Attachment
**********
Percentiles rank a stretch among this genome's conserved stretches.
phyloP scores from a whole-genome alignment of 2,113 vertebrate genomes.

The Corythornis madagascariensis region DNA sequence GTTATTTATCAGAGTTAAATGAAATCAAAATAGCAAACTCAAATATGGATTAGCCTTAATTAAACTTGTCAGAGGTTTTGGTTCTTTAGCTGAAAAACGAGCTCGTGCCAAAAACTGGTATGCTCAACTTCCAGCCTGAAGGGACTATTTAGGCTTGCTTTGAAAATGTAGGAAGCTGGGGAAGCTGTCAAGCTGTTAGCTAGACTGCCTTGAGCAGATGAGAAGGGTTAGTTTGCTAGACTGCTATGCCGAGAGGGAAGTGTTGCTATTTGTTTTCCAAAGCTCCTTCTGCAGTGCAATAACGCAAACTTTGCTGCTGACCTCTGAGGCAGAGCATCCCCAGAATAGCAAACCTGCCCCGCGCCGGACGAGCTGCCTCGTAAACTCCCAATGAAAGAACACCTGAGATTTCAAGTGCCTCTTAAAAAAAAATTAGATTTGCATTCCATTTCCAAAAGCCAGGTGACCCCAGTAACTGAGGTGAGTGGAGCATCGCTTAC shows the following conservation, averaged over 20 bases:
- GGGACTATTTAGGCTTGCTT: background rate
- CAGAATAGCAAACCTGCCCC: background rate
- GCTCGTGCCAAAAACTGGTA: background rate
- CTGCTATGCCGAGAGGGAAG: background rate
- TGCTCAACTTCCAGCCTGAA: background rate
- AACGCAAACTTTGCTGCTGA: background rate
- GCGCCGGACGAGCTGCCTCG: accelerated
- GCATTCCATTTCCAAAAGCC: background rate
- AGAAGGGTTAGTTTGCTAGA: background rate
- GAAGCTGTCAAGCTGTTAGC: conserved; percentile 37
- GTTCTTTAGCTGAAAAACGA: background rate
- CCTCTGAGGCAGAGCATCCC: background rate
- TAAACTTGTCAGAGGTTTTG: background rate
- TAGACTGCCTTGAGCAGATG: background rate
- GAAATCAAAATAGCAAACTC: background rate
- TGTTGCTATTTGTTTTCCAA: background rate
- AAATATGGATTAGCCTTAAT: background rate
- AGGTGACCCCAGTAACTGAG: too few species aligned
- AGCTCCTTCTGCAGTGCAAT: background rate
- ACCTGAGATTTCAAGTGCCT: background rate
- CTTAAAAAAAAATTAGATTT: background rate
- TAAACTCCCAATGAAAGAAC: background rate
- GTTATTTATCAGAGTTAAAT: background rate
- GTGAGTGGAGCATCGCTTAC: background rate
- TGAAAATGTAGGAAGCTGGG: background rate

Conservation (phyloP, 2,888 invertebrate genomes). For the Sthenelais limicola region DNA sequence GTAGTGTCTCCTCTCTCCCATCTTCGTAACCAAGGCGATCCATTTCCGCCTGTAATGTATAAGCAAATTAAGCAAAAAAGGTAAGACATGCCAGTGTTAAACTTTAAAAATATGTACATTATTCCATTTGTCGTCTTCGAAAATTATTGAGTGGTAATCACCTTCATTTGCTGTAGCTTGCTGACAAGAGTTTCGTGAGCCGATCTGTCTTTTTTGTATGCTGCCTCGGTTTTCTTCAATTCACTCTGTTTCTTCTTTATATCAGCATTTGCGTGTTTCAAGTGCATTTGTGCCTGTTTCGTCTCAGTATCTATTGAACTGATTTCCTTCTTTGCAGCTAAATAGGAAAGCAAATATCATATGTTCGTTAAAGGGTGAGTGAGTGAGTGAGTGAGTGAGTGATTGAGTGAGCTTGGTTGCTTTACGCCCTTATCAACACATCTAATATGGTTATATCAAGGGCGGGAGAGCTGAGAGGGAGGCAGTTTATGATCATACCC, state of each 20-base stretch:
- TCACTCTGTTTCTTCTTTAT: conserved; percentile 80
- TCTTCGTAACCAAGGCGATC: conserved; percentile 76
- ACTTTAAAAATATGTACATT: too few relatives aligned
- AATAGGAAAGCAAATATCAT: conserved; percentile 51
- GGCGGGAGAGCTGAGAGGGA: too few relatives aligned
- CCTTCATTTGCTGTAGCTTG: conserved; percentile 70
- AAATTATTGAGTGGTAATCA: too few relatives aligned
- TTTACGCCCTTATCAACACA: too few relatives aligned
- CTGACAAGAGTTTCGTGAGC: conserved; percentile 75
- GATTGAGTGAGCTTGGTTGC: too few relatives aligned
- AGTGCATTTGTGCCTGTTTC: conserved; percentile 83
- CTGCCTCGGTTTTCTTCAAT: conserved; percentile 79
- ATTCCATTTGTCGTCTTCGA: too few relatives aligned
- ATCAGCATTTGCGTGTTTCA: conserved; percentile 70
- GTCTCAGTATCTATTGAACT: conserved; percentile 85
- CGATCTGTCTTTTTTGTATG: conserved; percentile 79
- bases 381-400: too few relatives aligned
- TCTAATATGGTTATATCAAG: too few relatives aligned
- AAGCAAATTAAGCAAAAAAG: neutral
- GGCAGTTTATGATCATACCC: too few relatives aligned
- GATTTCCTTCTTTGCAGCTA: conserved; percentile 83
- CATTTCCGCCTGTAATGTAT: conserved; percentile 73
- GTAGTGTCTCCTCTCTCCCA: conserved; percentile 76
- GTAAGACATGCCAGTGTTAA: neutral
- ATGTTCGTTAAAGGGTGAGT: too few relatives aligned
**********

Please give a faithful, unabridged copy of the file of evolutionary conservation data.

Percentiles rank a stretch among this genome's conserved stretches.
phyloP scores from a whole-genome alignment of 2,113 vertebrate genomes.

The Corythornis madagascariensis region DNA sequence GTTATTTATCAGAGTTAAATGAAATCAAAATAGCAAACTCAAATATGGATTAGCCTTAATTAAACTTGTCAGAGGTTTTGGTTCTTTAGCTGAAAAACGAGCTCGTGCCAAAAACTGGTATGCTCAACTTCCAGCCTGAAGGGACTATTTAGGCTTGCTTTGAAAATGTAGGAAGCTGGGGAAGCTGTCAAGCTGTTAGCTAGACTGCCTTGAGCAGATGAGAAGGGTTAGTTTGCTAGACTGCTATGCCGAGAGGGAAGTGTTGCTATTTGTTTTCCAAAGCTCCTTCTGCAGTGCAATAACGCAAACTTTGCTGCTGACCTCTGAGGCAGAGCATCCCCAGAATAGCAAACCTGCCCCGCGCCGGACGAGCTGCCTCGTAAACTCCCAATGAAAGAACACCTGAGATTTCAAGTGCCTCTTAAAAAAAAATTAGATTTGCATTCCATTTCCAAAAGCCAGGTGACCCCAGTAACTGAGGTGAGTGGAGCATCGCTTAC shows the following conservation, averaged over 20 bases:
- GGGACTATTTAGGCTTGCTT: background rate
- CAGAATAGCAAACCTGCCCC: background rate
- GCTCGTGCCAAAAACTGGTA: background rate
- CTGCTATGCCGAGAGGGAAG: background rate
- TGCTCAACTTCCAGCCTGAA: background rate
- AACGCAAACTTTGCTGCTGA: background rate
- GCGCCGGACGAGCTGCCTCG: accelerated
- GCATTCCATTTCCAAAAGCC: background rate
- AGAAGGGTTAGTTTGCTAGA: background rate
- GAAGCTGTCAAGCTGTTAGC: conserved; percentile 37
- GTTCTTTAGCTGAAAAACGA: background rate
- CCTCTGAGGCAGAGCATCCC: background rate
- TAAACTTGTCAGAGGTTTTG: background rate
- TAGACTGCCTTGAGCAGATG: background rate
- GAAATCAAAATAGCAAACTC: background rate
- TGTTGCTATTTGTTTTCCAA: background rate
- AAATATGGATTAGCCTTAAT: background rate
- AGGTGACCCCAGTAACTGAG: too few species aligned
- AGCTCCTTCTGCAGTGCAAT: background rate
- ACCTGAGATTTCAAGTGCCT: background rate
- CTTAAAAAAAAATTAGATTT: background rate
- TAAACTCCCAATGAAAGAAC: background rate
- GTTATTTATCAGAGTTAAAT: background rate
- GTGAGTGGAGCATCGCTTAC: background rate
- TGAAAATGTAGGAAGCTGGG: background rate

Conservation (phyloP, 2,888 invertebrate genomes). For the Sthenelais limicola region DNA sequence GTAGTGTCTCCTCTCTCCCATCTTCGTAACCAAGGCGATCCATTTCCGCCTGTAATGTATAAGCAAATTAAGCAAAAAAGGTAAGACATGCCAGTGTTAAACTTTAAAAATATGTACATTATTCCATTTGTCGTCTTCGAAAATTATTGAGTGGTAATCACCTTCATTTGCTGTAGCTTGCTGACAAGAGTTTCGTGAGCCGATCTGTCTTTTTTGTATGCTGCCTCGGTTTTCTTCAATTCACTCTGTTTCTTCTTTATATCAGCATTTGCGTGTTTCAAGTGCATTTGTGCCTGTTTCGTCTCAGTATCTATTGAACTGATTTCCTTCTTTGCAGCTAAATAGGAAAGCAAATATCATATGTTCGTTAAAGGGTGAGTGAGTGAGTGAGTGAGTGAGTGATTGAGTGAGCTTGGTTGCTTTACGCCCTTATCAACACATCTAATATGGTTATATCAAGGGCGGGAGAGCTGAGAGGGAGGCAGTTTATGATCATACCC, state of each 20-base stretch:
- TCACTCTGTTTCTTCTTTAT: conserved; percentile 80
- TCTTCGTAACCAAGGCGATC: conserved; percentile 76
- ACTTTAAAAATATGTACATT: too few relatives aligned
- AATAGGAAAGCAAATATCAT: conserved; percentile 51
- GGCGGGAGAGCTGAGAGGGA: too few relatives aligned
- CCTTCATTTGCTGTAGCTTG: conserved; percentile 70
- AAATTATTGAGTGGTAATCA: too few relatives aligned
- TTTACGCCCTTATCAACACA: too few relatives aligned
- CTGACAAGAGTTTCGTGAGC: conserved; percentile 75
- GATTGAGTGAGCTTGGTTGC: too few relatives aligned
- AGTGCATTTGTGCCTGTTTC: conserved; percentile 83
- CTGCCTCGGTTTTCTTCAAT: conserved; percentile 79
- ATTCCATTTGTCGTCTTCGA: too few relatives aligned
- ATCAGCATTTGCGTGTTTCA: conserved; percentile 70
- GTCTCAGTATCTATTGAACT: conserved; percentile 85
- CGATCTGTCTTTTTTGTATG: conserved; percentile 79
- bases 381-400: too few relatives aligned
- TCTAATATGGTTATATCAAG: too few relatives aligned
- AAGCAAATTAAGCAAAAAAG: neutral
- GGCAGTTTATGATCATACCC: too few relatives aligned
- GATTTCCTTCTTTGCAGCTA: conserved; percentile 83
- CATTTCCGCCTGTAATGTAT: conserved; percentile 73
- GTAGTGTCTCCTCTCTCCCA: conserved; percentile 76
- GTAAGACATGCCAGTGTTAA: neutral
- ATGTTCGTTAAAGGGTGAGT: too few relatives aligned